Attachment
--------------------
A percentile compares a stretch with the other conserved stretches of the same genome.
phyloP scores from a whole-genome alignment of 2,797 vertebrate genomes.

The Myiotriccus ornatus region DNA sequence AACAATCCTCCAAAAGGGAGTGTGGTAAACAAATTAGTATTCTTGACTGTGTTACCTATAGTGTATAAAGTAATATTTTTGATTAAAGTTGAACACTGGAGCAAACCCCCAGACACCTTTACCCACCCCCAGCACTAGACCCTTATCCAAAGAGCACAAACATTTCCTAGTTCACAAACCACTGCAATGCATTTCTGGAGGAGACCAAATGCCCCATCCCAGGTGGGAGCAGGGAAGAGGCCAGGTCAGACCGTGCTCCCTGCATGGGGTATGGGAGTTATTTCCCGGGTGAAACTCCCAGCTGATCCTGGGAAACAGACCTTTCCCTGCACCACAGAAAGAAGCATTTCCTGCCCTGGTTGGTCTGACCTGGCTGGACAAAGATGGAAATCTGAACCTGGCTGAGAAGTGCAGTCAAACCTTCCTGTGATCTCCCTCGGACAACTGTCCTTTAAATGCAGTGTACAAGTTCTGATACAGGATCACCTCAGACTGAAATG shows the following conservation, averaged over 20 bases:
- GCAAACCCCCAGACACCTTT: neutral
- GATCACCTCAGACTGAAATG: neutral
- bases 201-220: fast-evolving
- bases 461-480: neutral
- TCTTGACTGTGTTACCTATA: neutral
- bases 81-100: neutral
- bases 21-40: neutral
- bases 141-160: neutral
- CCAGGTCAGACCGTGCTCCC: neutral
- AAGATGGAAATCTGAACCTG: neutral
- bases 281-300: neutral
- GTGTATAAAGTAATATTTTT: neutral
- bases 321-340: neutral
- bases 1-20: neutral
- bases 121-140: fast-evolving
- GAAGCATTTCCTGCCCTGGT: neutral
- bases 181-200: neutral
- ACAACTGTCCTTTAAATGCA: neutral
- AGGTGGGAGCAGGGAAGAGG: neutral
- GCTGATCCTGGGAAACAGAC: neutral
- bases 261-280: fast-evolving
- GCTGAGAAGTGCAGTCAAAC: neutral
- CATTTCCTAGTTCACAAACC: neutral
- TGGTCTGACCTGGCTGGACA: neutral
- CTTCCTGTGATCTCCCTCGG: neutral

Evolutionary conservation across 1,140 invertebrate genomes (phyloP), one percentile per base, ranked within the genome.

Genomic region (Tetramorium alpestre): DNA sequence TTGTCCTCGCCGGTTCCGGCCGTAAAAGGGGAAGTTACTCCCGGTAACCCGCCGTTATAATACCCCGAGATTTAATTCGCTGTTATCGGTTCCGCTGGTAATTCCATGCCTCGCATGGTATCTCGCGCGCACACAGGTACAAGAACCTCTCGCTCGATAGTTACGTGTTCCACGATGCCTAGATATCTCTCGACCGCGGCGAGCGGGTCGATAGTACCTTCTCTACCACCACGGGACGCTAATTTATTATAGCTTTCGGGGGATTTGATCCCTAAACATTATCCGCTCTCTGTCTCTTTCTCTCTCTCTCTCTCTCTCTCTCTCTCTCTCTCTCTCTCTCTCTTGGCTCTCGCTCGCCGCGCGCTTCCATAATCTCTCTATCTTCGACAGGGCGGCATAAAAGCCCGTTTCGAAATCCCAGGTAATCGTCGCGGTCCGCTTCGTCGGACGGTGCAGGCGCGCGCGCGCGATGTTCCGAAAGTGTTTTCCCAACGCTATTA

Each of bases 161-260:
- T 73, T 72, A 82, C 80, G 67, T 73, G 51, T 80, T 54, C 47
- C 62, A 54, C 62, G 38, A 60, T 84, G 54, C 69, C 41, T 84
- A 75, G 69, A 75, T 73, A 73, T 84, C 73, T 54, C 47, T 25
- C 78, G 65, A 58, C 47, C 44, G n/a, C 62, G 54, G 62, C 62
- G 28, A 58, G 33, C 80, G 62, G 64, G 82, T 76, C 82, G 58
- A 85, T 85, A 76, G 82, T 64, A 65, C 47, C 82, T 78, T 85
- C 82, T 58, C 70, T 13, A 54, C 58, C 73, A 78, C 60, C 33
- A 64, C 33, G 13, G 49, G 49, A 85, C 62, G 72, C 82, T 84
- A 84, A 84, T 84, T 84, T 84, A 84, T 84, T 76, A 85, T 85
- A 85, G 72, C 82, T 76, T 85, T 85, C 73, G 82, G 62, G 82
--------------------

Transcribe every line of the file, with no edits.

A percentile compares a stretch with the other conserved stretches of the same genome.
phyloP scores from a whole-genome alignment of 2,797 vertebrate genomes.

The Myiotriccus ornatus region DNA sequence AACAATCCTCCAAAAGGGAGTGTGGTAAACAAATTAGTATTCTTGACTGTGTTACCTATAGTGTATAAAGTAATATTTTTGATTAAAGTTGAACACTGGAGCAAACCCCCAGACACCTTTACCCACCCCCAGCACTAGACCCTTATCCAAAGAGCACAAACATTTCCTAGTTCACAAACCACTGCAATGCATTTCTGGAGGAGACCAAATGCCCCATCCCAGGTGGGAGCAGGGAAGAGGCCAGGTCAGACCGTGCTCCCTGCATGGGGTATGGGAGTTATTTCCCGGGTGAAACTCCCAGCTGATCCTGGGAAACAGACCTTTCCCTGCACCACAGAAAGAAGCATTTCCTGCCCTGGTTGGTCTGACCTGGCTGGACAAAGATGGAAATCTGAACCTGGCTGAGAAGTGCAGTCAAACCTTCCTGTGATCTCCCTCGGACAACTGTCCTTTAAATGCAGTGTACAAGTTCTGATACAGGATCACCTCAGACTGAAATG shows the following conservation, averaged over 20 bases:
- GCAAACCCCCAGACACCTTT: neutral
- GATCACCTCAGACTGAAATG: neutral
- bases 201-220: fast-evolving
- bases 461-480: neutral
- TCTTGACTGTGTTACCTATA: neutral
- bases 81-100: neutral
- bases 21-40: neutral
- bases 141-160: neutral
- CCAGGTCAGACCGTGCTCCC: neutral
- AAGATGGAAATCTGAACCTG: neutral
- bases 281-300: neutral
- GTGTATAAAGTAATATTTTT: neutral
- bases 321-340: neutral
- bases 1-20: neutral
- bases 121-140: fast-evolving
- GAAGCATTTCCTGCCCTGGT: neutral
- bases 181-200: neutral
- ACAACTGTCCTTTAAATGCA: neutral
- AGGTGGGAGCAGGGAAGAGG: neutral
- GCTGATCCTGGGAAACAGAC: neutral
- bases 261-280: fast-evolving
- GCTGAGAAGTGCAGTCAAAC: neutral
- CATTTCCTAGTTCACAAACC: neutral
- TGGTCTGACCTGGCTGGACA: neutral
- CTTCCTGTGATCTCCCTCGG: neutral

Evolutionary conservation across 1,140 invertebrate genomes (phyloP), one percentile per base, ranked within the genome.

Genomic region (Tetramorium alpestre): DNA sequence TTGTCCTCGCCGGTTCCGGCCGTAAAAGGGGAAGTTACTCCCGGTAACCCGCCGTTATAATACCCCGAGATTTAATTCGCTGTTATCGGTTCCGCTGGTAATTCCATGCCTCGCATGGTATCTCGCGCGCACACAGGTACAAGAACCTCTCGCTCGATAGTTACGTGTTCCACGATGCCTAGATATCTCTCGACCGCGGCGAGCGGGTCGATAGTACCTTCTCTACCACCACGGGACGCTAATTTATTATAGCTTTCGGGGGATTTGATCCCTAAACATTATCCGCTCTCTGTCTCTTTCTCTCTCTCTCTCTCTCTCTCTCTCTCTCTCTCTCTCTCTCTCTTGGCTCTCGCTCGCCGCGCGCTTCCATAATCTCTCTATCTTCGACAGGGCGGCATAAAAGCCCGTTTCGAAATCCCAGGTAATCGTCGCGGTCCGCTTCGTCGGACGGTGCAGGCGCGCGCGCGCGATGTTCCGAAAGTGTTTTCCCAACGCTATTA

Each of bases 161-260:
- T 73, T 72, A 82, C 80, G 67, T 73, G 51, T 80, T 54, C 47
- C 62, A 54, C 62, G 38, A 60, T 84, G 54, C 69, C 41, T 84
- A 75, G 69, A 75, T 73, A 73, T 84, C 73, T 54, C 47, T 25
- C 78, G 65, A 58, C 47, C 44, G n/a, C 62, G 54, G 62, C 62
- G 28, A 58, G 33, C 80, G 62, G 64, G 82, T 76, C 82, G 58
- A 85, T 85, A 76, G 82, T 64, A 65, C 47, C 82, T 78, T 85
- C 82, T 58, C 70, T 13, A 54, C 58, C 73, A 78, C 60, C 33
- A 64, C 33, G 13, G 49, G 49, A 85, C 62, G 72, C 82, T 84
- A 84, A 84, T 84, T 84, T 84, A 84, T 84, T 76, A 85, T 85
- A 85, G 72, C 82, T 76, T 85, T 85, C 73, G 82, G 62, G 82